•  Newer technology propositions are being adopted by the tax department and businesses, and it seems that in the not-too-distant future all tax-worthy people would hold their heads high by paying desired taxes and no one would face challenge of unreasonable tax assertion.
  • Emerging technology-driven initiatives will bring in new synergies between the tax department and taxpayers, and transform the way income tax is administered in India.





[op-ed snap]Consumption is the key, not easy to stimulate either govt or private spending


Mains Paper 3: Economic Development| Indian Economy and issues relating to planning, mobilization of resources, growth, development and employment.

From UPSC perspective, the following things are important:

Prelims level: GDP.

Mains level: The news-card analyses the recent slowing down of growth and how to revive it.



It won’t be easy to stimulate either govt or private spending.Indeed, even if RBI trims the repo rate by 50 basis points, it won’t have much of an effect since the liquidity in the banking system will probably stay in a deficit with the currency in circulation remaining elevated.


  • As anticipated, much of the slowdown in the economy during Q3FY19—growth came in at just 6.6% year-on-year (y-o-y)—was due to slower government consumption and, to a lesser extent, moderating private consumption.
  • Even this is hard to comprehend given the festive season was one of the dullest ever, resulting in weak sales of durables such as cars.

Distressed Financial Conditions

  • Tighter financial conditions since September 2018, after the crisis in the Non-Banking Financial Companies (NBFC) space, have choked off the flow of credit to consumers.
  • Liquidity will remain tight given the relatively slow growth of deposits, making loans costlier for consumers.
  • Again, much of the consumer credit has been in the form of unsecured loans, and banks will be forced to cut back on these.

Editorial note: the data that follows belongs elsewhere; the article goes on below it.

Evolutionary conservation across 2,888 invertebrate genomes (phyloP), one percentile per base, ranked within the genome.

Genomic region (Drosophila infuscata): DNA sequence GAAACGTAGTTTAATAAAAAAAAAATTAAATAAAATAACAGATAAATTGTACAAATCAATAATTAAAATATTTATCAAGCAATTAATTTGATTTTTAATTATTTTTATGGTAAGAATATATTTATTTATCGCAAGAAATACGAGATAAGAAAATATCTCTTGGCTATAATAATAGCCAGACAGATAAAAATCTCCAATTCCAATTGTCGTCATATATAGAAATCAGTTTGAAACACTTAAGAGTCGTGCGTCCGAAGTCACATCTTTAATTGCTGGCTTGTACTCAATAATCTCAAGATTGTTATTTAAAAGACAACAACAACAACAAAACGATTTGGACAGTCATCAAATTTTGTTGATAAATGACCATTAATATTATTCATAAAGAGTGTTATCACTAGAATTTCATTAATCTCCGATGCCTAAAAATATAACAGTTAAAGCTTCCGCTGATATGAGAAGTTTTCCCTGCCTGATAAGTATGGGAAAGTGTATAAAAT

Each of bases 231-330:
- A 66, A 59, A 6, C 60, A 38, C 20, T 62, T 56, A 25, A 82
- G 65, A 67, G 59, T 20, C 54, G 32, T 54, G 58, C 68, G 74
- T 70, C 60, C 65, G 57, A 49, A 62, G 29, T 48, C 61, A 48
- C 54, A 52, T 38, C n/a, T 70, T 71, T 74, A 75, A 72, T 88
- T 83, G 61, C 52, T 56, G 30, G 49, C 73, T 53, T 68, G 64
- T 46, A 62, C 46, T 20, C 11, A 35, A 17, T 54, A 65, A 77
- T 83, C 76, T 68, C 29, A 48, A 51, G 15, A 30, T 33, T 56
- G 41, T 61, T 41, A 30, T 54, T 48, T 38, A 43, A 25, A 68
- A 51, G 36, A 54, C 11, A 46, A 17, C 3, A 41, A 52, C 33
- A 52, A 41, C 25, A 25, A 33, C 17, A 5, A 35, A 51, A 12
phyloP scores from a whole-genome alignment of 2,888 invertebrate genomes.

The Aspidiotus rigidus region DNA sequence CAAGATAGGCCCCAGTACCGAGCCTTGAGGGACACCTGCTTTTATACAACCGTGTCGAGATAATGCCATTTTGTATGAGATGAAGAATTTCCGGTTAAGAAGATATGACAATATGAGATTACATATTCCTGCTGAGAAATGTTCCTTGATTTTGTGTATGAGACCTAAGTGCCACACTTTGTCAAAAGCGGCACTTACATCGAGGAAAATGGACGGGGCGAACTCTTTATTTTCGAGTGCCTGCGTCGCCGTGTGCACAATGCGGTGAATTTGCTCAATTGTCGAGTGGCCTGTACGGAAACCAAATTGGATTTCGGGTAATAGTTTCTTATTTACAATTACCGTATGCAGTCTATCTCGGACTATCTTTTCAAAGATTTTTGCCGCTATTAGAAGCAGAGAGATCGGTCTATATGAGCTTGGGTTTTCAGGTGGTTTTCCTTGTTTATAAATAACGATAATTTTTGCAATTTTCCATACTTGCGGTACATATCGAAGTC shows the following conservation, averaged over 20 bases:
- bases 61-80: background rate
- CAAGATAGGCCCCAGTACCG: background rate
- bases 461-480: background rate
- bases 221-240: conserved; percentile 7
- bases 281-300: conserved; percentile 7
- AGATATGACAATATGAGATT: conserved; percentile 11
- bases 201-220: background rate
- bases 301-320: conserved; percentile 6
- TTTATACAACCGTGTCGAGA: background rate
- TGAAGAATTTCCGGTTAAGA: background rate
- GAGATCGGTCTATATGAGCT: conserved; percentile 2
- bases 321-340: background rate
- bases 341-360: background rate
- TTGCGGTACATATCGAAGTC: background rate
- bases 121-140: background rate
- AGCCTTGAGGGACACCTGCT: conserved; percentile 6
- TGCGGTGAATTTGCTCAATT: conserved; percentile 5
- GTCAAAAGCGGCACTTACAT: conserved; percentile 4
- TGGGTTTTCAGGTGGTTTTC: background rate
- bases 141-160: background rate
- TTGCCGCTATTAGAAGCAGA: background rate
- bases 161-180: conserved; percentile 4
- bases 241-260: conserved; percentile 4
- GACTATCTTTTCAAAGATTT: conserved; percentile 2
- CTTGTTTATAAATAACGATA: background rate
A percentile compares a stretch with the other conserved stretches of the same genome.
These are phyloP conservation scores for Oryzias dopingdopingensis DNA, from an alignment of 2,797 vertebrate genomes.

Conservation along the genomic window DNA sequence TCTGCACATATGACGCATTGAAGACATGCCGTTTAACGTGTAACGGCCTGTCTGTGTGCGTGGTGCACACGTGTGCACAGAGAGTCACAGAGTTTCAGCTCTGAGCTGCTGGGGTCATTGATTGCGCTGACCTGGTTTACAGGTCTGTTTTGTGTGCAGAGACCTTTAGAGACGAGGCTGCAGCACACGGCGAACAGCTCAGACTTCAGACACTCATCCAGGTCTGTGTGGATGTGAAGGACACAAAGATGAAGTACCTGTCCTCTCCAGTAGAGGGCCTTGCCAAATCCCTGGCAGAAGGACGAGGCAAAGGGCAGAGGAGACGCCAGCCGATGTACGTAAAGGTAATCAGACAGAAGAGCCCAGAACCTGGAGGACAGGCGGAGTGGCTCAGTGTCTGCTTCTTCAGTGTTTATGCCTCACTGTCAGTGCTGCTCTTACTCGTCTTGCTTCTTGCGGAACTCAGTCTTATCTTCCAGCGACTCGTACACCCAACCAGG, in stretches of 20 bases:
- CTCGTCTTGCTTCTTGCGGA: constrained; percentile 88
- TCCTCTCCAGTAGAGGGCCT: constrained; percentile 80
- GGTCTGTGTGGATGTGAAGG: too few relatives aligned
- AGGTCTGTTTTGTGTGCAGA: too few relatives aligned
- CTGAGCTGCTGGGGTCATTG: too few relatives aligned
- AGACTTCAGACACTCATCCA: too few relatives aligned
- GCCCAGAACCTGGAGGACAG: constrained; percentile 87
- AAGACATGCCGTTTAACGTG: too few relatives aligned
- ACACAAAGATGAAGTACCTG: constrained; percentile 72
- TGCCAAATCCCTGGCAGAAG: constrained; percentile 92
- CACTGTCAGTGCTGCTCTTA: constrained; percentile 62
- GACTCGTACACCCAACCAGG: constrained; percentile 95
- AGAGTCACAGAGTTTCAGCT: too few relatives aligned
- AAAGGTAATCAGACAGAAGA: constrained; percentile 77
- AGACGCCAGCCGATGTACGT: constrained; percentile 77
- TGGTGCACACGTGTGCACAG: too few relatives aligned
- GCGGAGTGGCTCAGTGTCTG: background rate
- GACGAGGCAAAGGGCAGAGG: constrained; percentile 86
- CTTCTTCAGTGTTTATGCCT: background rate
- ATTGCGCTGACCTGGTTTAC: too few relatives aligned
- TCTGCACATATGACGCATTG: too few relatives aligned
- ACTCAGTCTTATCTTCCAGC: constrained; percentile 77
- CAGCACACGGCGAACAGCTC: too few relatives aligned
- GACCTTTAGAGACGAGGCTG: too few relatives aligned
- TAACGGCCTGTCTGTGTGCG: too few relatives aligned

• At least 30% of the sales of consumer durables and staples now emanates from rural India, so these will be impacted by the relatively weak purchasing power in the hinterland.
  • Also, slowing global growth will exacerbate the cyclical slowdown, not just hitting exports but also singeing both manufacturing and investments.
  • That, then, will keep consumption subdued because very few new job opportunities will be created.

Current Efforts to revive Growth

  •  The large amounts of FDI flowing into the e-commerce sector are resulting in jobs—both for the skilled and unskilled.
  •  But that is not enough to keep consumption growth at the current pace. Given much of the local investments are being channeled into buying stressed assets—either via the IBC route or otherwise—no new jobs are being created.
  • Thus, even the limited investments won’t sustain since promoters don’t have unlimited resources, are fairly leveraged and are unlikely to take big bets until the elections are over.
  • Indeed, even if RBI trims the repo rate by 50 basis points, it won’t have much of an effect since the liquidity in the banking system will probably stay in a deficit with the currency in circulation remaining elevated.


  • To be sure, there will some election-related spending on automobiles and other items, but that will taper off in a few months.
  • Unfortunately, government spending which has been holding up consumption in the last couple of years will remain muted since tax revenues have fallen way short of targets.
  • The relatively poor GST collections threaten to crimp government expenditure in 2019-20, too. Also, off-budgetary spends have been uncomfortably high and could be curtailed further, and that will lower spends.




Economic Indicators-GDP, FD,etc

[op-ed snap]Unmet farm challenge


Mains Paper 3: Economic Development| Major crops cropping patterns in various parts of the country, different types of irrigation and irrigation systems storage, transport and marketing of agricultural produce and issues and related constraints; e-technology in the aid of farmers

From UPSC perspective, the following things are important:

Prelims level: Nothing as such.

Mains level: The news-card analyses decline in farm incomes and policy failure in reviving growth.



Policy still hasn’t adjusted itself to address the crisis of agricultural produce deflation.